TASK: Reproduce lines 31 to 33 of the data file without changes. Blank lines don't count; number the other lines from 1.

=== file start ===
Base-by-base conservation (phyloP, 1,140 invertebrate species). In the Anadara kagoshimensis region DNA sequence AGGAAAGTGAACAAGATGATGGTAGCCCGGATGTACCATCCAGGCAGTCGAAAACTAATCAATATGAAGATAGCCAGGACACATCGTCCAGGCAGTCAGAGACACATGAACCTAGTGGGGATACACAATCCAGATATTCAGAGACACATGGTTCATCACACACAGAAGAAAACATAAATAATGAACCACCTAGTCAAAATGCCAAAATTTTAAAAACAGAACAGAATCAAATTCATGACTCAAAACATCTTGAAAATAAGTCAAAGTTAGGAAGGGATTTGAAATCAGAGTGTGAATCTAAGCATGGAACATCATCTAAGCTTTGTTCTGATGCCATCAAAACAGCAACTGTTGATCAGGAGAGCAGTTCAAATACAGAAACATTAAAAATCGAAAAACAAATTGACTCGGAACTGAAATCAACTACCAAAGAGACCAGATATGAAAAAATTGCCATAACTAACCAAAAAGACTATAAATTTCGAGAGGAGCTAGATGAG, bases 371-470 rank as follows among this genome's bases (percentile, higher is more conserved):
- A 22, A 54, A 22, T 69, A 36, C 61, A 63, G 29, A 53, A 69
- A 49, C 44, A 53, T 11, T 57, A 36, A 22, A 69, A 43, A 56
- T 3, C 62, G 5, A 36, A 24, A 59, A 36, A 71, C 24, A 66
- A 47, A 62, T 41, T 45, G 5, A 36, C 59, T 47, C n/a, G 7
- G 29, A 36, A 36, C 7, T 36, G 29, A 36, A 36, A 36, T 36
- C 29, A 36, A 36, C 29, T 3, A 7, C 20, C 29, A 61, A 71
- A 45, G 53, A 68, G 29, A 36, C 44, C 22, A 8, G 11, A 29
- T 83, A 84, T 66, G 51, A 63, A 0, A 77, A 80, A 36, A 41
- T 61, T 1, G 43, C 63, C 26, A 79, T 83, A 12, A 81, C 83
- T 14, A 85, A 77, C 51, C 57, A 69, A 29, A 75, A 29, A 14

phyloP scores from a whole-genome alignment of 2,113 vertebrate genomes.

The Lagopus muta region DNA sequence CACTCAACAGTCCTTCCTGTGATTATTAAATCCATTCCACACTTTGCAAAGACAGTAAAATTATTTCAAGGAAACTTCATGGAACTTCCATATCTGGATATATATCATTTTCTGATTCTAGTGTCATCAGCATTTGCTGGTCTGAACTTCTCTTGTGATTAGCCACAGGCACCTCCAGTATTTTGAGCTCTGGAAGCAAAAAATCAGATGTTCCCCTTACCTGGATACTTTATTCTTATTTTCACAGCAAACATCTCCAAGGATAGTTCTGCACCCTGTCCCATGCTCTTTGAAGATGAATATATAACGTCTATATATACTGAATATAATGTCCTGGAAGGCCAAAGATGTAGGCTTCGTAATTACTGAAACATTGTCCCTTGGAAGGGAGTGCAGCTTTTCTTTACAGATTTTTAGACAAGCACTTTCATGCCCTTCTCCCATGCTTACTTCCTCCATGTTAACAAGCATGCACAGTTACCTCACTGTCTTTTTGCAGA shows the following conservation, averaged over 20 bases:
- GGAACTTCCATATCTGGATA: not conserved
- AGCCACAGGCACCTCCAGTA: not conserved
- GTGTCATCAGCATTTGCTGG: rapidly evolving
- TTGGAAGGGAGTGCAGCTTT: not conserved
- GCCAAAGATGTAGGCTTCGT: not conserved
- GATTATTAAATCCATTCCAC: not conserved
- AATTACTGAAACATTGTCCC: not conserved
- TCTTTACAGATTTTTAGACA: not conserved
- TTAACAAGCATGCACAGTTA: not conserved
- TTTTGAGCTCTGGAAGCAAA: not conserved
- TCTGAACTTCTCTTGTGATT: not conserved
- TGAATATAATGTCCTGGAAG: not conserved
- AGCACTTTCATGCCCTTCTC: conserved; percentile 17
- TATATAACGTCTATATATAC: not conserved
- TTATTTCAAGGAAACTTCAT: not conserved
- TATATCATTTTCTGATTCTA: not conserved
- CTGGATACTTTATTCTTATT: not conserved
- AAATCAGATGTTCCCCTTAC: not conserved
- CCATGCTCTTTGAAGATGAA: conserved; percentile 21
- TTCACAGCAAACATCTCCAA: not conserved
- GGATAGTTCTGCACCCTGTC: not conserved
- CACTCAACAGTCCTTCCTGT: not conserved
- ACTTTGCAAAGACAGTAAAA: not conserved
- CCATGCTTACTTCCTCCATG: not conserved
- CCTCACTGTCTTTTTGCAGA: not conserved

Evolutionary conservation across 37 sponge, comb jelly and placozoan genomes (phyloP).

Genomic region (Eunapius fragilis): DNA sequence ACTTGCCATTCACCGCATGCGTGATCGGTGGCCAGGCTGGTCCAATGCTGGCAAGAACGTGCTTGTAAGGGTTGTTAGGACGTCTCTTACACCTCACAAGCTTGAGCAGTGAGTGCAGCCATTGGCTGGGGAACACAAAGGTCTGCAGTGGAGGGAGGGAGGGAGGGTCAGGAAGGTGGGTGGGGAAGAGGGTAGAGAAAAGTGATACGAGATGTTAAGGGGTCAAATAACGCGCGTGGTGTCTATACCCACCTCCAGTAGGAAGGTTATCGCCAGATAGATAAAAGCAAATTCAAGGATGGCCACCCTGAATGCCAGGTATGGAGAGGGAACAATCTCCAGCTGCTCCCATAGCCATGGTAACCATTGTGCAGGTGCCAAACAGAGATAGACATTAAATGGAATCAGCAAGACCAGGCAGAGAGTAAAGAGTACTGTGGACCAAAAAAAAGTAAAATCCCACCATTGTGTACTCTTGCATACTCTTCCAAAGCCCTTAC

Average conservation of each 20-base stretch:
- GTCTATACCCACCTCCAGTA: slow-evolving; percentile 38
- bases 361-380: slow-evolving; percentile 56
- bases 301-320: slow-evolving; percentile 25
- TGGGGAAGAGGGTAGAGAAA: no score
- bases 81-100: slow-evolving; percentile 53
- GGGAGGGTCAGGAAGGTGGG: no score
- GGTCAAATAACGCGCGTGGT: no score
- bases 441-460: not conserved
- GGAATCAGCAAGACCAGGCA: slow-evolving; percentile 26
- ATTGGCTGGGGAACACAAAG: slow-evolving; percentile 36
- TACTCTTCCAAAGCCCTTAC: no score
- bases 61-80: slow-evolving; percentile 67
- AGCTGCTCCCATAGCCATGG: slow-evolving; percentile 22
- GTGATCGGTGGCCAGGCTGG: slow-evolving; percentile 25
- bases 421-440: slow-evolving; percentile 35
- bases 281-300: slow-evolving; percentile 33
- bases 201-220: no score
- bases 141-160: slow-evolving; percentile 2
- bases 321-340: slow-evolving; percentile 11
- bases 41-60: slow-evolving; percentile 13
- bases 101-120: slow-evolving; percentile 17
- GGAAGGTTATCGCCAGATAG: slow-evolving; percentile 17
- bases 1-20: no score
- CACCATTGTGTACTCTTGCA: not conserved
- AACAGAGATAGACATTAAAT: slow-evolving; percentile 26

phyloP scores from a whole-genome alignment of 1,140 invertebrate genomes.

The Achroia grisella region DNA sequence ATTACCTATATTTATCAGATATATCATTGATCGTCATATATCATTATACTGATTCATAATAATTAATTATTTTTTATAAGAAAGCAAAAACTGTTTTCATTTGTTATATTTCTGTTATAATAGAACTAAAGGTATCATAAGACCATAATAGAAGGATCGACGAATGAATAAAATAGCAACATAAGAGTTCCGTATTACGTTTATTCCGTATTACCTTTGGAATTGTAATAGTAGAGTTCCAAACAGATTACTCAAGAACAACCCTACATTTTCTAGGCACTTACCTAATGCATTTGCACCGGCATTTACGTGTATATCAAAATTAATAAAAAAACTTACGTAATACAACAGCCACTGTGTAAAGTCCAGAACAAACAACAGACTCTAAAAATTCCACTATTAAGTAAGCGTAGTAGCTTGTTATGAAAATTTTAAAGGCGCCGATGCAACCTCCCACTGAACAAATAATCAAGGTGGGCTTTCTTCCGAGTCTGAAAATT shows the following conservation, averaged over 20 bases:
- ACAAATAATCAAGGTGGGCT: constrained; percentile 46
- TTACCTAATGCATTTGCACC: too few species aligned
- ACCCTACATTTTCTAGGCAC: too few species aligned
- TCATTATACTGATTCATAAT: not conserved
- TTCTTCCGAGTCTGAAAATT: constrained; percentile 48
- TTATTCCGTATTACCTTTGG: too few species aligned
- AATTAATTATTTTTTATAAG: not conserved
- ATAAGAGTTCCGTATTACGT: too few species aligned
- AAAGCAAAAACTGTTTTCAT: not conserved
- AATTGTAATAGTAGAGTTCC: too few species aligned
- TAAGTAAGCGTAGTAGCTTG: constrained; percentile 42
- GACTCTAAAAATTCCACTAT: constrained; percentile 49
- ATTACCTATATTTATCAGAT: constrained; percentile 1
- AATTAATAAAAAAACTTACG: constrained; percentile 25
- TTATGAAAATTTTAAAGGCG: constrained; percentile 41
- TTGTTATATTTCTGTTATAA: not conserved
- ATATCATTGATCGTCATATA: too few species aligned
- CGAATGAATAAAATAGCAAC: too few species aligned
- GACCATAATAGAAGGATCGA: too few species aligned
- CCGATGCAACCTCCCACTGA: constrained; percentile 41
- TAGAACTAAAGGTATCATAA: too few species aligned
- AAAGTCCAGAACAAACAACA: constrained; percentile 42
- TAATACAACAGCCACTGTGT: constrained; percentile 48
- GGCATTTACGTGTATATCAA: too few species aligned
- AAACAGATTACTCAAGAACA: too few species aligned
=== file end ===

- AAATCAGATGTTCCCCTTAC: not conserved
- CCATGCTCTTTGAAGATGAA: conserved; percentile 21
- TTCACAGCAAACATCTCCAA: not conserved